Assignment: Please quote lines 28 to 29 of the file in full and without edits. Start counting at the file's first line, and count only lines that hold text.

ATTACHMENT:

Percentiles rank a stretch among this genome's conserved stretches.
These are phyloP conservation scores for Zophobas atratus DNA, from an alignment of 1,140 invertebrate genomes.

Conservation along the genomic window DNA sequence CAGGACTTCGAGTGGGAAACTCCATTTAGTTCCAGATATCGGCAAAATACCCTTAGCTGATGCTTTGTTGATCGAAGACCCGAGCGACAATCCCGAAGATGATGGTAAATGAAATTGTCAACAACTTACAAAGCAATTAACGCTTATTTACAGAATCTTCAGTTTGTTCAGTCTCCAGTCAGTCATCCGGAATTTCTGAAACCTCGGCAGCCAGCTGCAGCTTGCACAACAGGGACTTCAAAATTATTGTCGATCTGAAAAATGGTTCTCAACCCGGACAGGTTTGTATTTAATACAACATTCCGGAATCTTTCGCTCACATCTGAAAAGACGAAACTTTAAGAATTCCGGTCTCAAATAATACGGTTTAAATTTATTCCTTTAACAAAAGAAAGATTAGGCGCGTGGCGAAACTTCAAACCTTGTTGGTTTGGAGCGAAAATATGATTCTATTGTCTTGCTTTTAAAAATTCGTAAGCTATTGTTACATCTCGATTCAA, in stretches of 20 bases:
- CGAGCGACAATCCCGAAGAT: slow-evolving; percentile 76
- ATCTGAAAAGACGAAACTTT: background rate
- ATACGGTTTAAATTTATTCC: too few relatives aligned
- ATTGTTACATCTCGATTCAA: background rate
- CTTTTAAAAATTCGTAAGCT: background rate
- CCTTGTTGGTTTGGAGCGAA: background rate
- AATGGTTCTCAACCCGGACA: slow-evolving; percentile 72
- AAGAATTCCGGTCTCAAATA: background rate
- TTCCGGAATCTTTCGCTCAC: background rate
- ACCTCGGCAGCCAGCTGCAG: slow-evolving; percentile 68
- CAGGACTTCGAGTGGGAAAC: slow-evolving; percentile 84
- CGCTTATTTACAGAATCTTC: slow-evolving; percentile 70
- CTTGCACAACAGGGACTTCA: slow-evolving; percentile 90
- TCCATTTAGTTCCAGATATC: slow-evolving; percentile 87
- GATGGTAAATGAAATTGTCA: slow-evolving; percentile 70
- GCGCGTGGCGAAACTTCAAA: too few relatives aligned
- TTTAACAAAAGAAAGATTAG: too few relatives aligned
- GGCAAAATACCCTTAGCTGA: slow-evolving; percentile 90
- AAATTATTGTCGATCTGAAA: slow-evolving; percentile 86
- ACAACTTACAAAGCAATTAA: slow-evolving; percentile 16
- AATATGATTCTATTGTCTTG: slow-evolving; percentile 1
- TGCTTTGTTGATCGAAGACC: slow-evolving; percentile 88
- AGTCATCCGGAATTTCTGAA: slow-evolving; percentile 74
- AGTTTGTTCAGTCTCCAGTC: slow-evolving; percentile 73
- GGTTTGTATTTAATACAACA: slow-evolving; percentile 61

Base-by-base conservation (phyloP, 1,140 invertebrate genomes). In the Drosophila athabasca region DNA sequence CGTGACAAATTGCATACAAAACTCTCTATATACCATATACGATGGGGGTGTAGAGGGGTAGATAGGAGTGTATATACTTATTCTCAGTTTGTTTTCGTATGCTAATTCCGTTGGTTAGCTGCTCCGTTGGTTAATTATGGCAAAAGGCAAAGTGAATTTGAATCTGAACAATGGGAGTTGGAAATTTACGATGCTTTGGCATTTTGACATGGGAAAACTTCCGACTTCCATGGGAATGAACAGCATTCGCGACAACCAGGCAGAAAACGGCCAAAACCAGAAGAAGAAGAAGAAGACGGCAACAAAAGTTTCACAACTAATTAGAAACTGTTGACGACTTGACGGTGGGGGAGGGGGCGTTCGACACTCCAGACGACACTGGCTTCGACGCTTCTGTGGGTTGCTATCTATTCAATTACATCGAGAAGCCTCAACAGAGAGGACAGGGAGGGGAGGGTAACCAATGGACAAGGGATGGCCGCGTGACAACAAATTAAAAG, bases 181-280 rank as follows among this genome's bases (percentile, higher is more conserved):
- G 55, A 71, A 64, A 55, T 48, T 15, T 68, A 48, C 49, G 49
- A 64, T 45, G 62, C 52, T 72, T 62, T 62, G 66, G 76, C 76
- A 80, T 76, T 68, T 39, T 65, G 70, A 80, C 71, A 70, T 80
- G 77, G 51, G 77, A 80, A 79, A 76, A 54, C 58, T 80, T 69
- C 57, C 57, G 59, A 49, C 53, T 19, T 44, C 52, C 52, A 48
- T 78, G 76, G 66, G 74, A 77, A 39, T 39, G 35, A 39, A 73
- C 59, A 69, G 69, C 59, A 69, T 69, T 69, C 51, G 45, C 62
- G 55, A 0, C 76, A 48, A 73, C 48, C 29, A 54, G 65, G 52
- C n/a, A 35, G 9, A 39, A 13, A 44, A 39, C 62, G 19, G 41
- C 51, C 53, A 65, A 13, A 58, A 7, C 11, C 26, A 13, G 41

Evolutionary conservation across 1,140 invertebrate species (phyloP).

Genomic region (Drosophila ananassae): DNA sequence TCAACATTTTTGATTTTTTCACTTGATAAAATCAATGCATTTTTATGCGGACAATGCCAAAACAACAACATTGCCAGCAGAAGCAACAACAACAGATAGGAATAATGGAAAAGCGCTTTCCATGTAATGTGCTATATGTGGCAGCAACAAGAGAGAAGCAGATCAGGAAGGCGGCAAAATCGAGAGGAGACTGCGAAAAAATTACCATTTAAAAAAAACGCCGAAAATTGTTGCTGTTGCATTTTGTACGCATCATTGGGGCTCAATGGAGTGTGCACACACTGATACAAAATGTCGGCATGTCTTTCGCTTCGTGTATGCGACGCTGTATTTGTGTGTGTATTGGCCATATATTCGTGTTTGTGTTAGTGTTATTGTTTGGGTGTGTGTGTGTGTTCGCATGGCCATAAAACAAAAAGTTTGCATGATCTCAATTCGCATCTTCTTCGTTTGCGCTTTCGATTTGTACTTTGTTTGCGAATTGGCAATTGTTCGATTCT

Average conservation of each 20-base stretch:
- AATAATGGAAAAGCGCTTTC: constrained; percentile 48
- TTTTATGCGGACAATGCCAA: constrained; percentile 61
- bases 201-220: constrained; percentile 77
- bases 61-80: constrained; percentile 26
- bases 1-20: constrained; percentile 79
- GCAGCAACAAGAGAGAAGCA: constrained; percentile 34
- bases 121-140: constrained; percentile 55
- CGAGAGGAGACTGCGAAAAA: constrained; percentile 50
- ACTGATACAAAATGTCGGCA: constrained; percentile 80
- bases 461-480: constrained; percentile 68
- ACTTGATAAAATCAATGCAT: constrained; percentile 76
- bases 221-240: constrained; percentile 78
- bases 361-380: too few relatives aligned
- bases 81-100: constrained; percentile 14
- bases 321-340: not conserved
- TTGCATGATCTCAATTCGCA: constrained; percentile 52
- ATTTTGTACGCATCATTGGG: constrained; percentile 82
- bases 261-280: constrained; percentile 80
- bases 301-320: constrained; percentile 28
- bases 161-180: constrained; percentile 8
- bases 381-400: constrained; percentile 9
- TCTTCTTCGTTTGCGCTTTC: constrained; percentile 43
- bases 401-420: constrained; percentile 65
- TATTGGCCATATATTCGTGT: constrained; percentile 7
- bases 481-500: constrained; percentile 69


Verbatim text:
- GGTTTGTATTTAATACAACA: slow-evolving; percentile 61

Base-by-base conservation (phyloP, 1,140 invertebrate genomes). In the Drosophila athabasca region DNA sequence CGTGACAAATTGCATACAAAACTCTCTATATACCATATACGATGGGGGTGTAGAGGGGTAGATAGGAGTGTATATACTTATTCTCAGTTTGTTTTCGTATGCTAATTCCGTTGGTTAGCTGCTCCGTTGGTTAATTATGGCAAAAGGCAAAGTGAATTTGAATCTGAACAATGGGAGTTGGAAATTTACGATGCTTTGGCATTTTGACATGGGAAAACTTCCGACTTCCATGGGAATGAACAGCATTCGCGACAACCAGGCAGAAAACGGCCAAAACCAGAAGAAGAAGAAGAAGACGGCAACAAAAGTTTCACAACTAATTAGAAACTGTTGACGACTTGACGGTGGGGGAGGGGGCGTTCGACACTCCAGACGACACTGGCTTCGACGCTTCTGTGGGTTGCTATCTATTCAATTACATCGAGAAGCCTCAACAGAGAGGACAGGGAGGGGAGGGTAACCAATGGACAAGGGATGGCCGCGTGACAACAAATTAAAAG, bases 181-280 rank as follows among this genome's bases (percentile, higher is more conserved):